-rw-r--r-- 1 cuoq cuoq 498627515 2011-09-18 13:11 log_pass2_pr3.c.aa
...
-rw-r--r-- 1 cuoq cuoq 263096852 2011-09-19 05:27 log_pass2_pr4.c.bs

Incidentally, it appears from the above listing that the second pass took about 36 hours (two nights and one day). The inside of one log file looks like:

[value] DUMPING STATE of file t_pr1.c.aa.c line 24
...
        N ∈ {10; 11}
        An ∈ {-26}
        Bn ∈ {-15}
        in ∈ {-26}
        jn ∈ {18}
        Ans ∈ {-104}
        Bns ∈ {-60}
        ins ∈ {-104}
        jns ∈ {72}
        A ∈ [-3.25 .. -3.21875]
        B ∈ [-1.875 .. -1.84375]
        i ∈ [-3.25 .. -3.21875]
        j ∈ [2.25 .. 2.28125]
        =END OF DUMP==
t_pr1.c.aa.c:15:[value] Function compute: postcondition got status valid.
[value] DUMPING STATE of file t_pr1.c.aa.c line 24
...
        N ∈ {10; 11}
        An ∈ {-26}
        Bn ∈ {-15}
        in ∈ {-26}
        jn ∈ {18}
        Ans ∈ {-104}
        Bns ∈ {-60}
        ins ∈ {-104}
        jns ∈ {73}
        A ∈ [-3.25 .. -3.21875]
        B ∈ [-1.875 .. -1.84375]
        i ∈ [-3.25 .. -3.21875]
        j ∈ [2.28125 .. 2.3125]
        =END OF DUMP==
...

Each value set for variable N is computed more precisely than in the first pass, because the values for floating-point variables A, B, i, j are known more precisely. Above, N is determined to be either 10 or 11 (both safe values) for two of the subsubcubes under examination. Below is the complete list of sets of values computed for N:

$ for i in log_pass2_pr* ; do grep "N " $i | sort -u ; done | sort -u
        N ∈ {10}
        N ∈ {10; 11}
        N ∈ {11}
        N ∈ {7; 8; 9}
        N ∈ {8; 9}
        N ∈ {8; 9; 10}
        N ∈ {9}
        N ∈ {9; 10}
        N ∈ {9; 10; 11}

Conclusion

I have already provided the "the function being analyzed is safe after all" conclusion in the previous post. This post is only for showing the "how", so that you can judge for yourself, for instance, how much cheating there was. There was quite a bit of C code written for the purpose of the verification: this code could itself have bugs. And there was a good amount of logs processing with shell scripts. There could be bugs there too. Stéphane Duprat would however point out that if we had done the verification with tests, there would have been testing code and logs-processing-scripts too. The difference between the two approaches is that we used Frama_C_float_interval() in the places where we might have used a random number generator. It does not feel like a large conceptual leap, and we obtained deeper properties in exchange (would you trust the function not to return 12 if, like me, you didn't understand what it computes at all and had only tested it a million times? A billion times? How many tests would be enough for you to sit under a piano?)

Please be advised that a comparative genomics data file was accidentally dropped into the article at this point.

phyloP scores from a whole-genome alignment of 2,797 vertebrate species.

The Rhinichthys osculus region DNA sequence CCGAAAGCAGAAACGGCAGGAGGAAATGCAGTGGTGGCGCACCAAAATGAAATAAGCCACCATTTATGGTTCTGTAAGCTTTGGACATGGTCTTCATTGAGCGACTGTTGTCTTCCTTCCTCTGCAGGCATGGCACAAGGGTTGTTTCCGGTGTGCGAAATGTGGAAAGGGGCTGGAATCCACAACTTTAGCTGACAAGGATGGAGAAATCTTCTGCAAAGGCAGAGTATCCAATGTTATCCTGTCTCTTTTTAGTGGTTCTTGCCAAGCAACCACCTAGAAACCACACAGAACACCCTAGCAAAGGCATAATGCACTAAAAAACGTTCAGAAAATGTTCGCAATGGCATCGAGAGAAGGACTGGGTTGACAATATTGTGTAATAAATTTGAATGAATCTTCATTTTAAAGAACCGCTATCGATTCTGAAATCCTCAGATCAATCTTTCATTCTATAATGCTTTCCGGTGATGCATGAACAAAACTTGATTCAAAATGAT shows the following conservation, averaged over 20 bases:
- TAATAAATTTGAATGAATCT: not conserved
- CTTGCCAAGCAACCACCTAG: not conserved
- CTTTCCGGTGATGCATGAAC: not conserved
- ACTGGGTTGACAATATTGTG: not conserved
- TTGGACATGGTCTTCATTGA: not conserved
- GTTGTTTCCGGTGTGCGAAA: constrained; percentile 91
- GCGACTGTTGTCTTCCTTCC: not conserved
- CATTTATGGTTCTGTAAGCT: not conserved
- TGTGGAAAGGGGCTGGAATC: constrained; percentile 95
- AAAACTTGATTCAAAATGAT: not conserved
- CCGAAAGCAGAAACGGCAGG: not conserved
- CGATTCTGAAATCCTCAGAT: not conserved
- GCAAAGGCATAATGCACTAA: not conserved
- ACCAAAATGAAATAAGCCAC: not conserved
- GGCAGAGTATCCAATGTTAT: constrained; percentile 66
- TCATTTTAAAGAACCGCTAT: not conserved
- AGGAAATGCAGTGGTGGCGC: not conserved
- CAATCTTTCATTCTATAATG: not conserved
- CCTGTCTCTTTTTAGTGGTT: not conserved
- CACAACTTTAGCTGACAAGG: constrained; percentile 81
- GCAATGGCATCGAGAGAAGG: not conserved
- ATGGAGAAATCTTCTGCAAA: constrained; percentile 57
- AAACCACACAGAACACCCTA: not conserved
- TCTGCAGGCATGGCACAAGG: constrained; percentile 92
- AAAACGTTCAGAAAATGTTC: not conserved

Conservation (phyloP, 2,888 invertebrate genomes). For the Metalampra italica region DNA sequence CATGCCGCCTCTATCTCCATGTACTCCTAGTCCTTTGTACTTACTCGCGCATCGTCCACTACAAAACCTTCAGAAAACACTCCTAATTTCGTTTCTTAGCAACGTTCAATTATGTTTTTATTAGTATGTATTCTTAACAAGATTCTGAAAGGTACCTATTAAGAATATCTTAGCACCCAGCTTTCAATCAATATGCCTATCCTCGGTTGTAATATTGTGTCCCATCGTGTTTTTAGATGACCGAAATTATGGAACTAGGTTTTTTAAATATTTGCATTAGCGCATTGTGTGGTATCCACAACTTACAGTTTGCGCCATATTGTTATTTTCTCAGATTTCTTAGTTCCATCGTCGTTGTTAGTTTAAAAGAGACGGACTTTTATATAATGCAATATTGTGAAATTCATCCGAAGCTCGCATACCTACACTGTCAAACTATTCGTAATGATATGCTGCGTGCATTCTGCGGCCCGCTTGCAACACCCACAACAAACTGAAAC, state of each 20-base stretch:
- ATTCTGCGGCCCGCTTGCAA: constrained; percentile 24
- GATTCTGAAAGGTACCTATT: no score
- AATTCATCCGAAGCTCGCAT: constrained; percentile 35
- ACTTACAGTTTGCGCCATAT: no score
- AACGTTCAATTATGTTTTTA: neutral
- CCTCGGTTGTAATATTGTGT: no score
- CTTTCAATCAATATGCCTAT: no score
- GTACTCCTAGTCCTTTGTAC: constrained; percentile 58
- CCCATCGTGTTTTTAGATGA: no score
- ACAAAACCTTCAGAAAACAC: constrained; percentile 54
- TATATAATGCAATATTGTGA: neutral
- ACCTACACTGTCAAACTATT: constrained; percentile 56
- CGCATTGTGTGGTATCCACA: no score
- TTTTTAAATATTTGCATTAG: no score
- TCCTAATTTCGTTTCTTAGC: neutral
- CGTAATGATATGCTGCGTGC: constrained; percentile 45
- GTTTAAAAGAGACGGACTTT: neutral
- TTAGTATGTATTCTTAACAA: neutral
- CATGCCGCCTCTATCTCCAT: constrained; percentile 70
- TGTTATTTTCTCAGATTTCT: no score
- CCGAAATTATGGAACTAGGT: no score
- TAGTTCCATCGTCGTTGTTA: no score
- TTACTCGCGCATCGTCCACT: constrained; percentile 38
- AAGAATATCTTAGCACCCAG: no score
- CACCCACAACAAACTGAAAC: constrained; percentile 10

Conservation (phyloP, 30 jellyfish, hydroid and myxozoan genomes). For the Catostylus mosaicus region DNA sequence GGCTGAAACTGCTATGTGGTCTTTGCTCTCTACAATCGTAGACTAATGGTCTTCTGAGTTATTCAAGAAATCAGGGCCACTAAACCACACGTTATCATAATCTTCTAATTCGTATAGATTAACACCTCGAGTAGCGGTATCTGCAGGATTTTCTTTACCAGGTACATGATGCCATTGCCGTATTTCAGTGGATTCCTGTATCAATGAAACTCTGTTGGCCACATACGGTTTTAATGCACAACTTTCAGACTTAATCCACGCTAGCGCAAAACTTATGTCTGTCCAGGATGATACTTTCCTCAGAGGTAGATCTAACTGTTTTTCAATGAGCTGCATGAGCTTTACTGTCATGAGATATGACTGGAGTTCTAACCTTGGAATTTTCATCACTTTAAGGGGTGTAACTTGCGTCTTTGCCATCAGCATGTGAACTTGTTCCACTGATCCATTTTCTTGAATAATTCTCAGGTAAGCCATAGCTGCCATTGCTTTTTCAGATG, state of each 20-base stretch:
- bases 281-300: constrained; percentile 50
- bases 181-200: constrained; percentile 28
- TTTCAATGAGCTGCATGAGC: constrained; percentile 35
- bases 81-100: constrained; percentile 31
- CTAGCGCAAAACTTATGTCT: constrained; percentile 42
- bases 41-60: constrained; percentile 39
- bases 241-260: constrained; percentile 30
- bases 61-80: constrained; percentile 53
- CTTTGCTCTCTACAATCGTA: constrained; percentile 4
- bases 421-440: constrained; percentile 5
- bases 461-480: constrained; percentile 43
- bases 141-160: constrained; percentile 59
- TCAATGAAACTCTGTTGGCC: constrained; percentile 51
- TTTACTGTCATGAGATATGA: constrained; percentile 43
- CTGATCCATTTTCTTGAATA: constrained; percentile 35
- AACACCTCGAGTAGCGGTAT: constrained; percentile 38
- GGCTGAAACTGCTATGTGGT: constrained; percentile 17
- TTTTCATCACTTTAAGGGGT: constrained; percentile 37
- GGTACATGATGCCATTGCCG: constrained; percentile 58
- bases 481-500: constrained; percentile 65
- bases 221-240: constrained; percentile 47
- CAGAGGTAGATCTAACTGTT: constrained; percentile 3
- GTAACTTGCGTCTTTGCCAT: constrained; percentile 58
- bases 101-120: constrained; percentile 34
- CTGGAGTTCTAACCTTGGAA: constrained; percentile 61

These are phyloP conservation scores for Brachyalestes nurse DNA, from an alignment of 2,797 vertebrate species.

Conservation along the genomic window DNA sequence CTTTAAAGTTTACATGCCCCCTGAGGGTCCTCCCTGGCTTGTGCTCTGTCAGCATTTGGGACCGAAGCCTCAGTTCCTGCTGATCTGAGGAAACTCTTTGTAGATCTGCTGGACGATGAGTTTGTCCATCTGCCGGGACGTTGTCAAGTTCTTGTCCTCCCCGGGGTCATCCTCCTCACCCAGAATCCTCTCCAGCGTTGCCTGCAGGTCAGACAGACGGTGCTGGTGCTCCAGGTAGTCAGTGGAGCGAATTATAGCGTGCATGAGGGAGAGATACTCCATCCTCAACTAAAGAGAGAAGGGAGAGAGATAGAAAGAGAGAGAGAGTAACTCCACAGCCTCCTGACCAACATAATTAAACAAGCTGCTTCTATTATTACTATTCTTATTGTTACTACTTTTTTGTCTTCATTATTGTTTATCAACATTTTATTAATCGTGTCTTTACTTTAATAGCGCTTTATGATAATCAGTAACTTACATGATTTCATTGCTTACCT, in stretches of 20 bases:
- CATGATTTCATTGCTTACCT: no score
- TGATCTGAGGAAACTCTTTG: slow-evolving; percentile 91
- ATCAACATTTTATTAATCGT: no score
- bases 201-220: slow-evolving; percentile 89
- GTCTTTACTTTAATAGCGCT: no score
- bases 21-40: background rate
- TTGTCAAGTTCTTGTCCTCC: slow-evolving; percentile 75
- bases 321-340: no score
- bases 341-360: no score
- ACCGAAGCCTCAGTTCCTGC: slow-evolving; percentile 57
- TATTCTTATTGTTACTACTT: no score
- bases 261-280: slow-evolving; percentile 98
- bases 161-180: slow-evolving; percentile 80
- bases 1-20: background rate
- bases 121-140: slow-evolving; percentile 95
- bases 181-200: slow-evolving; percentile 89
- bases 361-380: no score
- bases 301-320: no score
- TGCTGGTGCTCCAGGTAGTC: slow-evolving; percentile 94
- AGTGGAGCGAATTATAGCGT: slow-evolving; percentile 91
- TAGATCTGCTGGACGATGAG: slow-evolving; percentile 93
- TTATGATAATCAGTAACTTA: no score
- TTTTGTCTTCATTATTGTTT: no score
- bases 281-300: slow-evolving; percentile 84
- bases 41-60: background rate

The possibility that variable N in function compute() held a number larger than 11 was related to the last and most difficult of a series of alarms that we found in a mostly unmodified piece of obfuscated C code. Some of the other alarms disappeared simply by playing with the -slevel setting, which is the setting to think of immediately when the analysis is fast enough and some alarms remain. I explained where the other alarms came from (a call to memset() was not handled precisely enough, etc.) but in actual use, you don't need to: just increase the argument to -slevel and see if the alarms go away, even before starting to think.


The method I have shown here is a little bit laborious, but one reason for us Frama-C developers to do these case studies is to find out about possible uses and make them more comfortable in future releases. This series of posts shows how to do this kind of verification now (well... it describes how to do them soon; the method shown will work with the Nitrogen release). This is absolutely not definitive. A plug-in could automate a lot of what we have done by hand here.


This post was improved by insights from Florent Kirchner.

Wednesday, September 14 2011

Frama-C description

A webpage hosted on fedoraproject.org describes Frama-C as follows. I'm quoting the paragraph entirely, although it is copyrighted by Red Hat, Inc. and others. If I'm not too lazy, I will criticize thoroughly, which will make this fair use.

frama-c is a C source code analysis tool, which may be used standalone, or integrated with Emacs. frama-c includes a source browser, and can calculate simple metrics such as sloc, call depth and cyclomatic complexity for a project. It can also generate simple call graphs. Various assertions about the code may be tested, and the code may be validated against a number of theorems. frama-c accepts user written plugins for additional custom analyses. More information on frama-c may be found at http://frama-c.com/.

"Frama-C" is proper. I know that developers are first to take liberties (OCaml variable names must start with lowercase. Many contexts do not accept dashes inside names. Unix commands traditionally are all lowercase, etc.). This much is entirely our fault.

And, now that I think of it, it would be too easy to poke fun at someone who had to write a summary for a dozen comparably obscure tools that day, so I will leave the jokes implied after all. At least it does not say Frama-C only has intervals, dammit! Ok, I'm done now. Where was I? Ah, yes. Apparently, this page is some sort of wiki. Have you heard of them? They are pages on the internet that you can modify. Perhaps it wouldn't be appropriate for someone who isn't a Fedora user to go there and fix the description. But if you are reading this blog, and are not a Frama-C developer, and happen to use Fedora, then you can probably think of a better description, and it is morally acceptable for you to offer it on that wiki.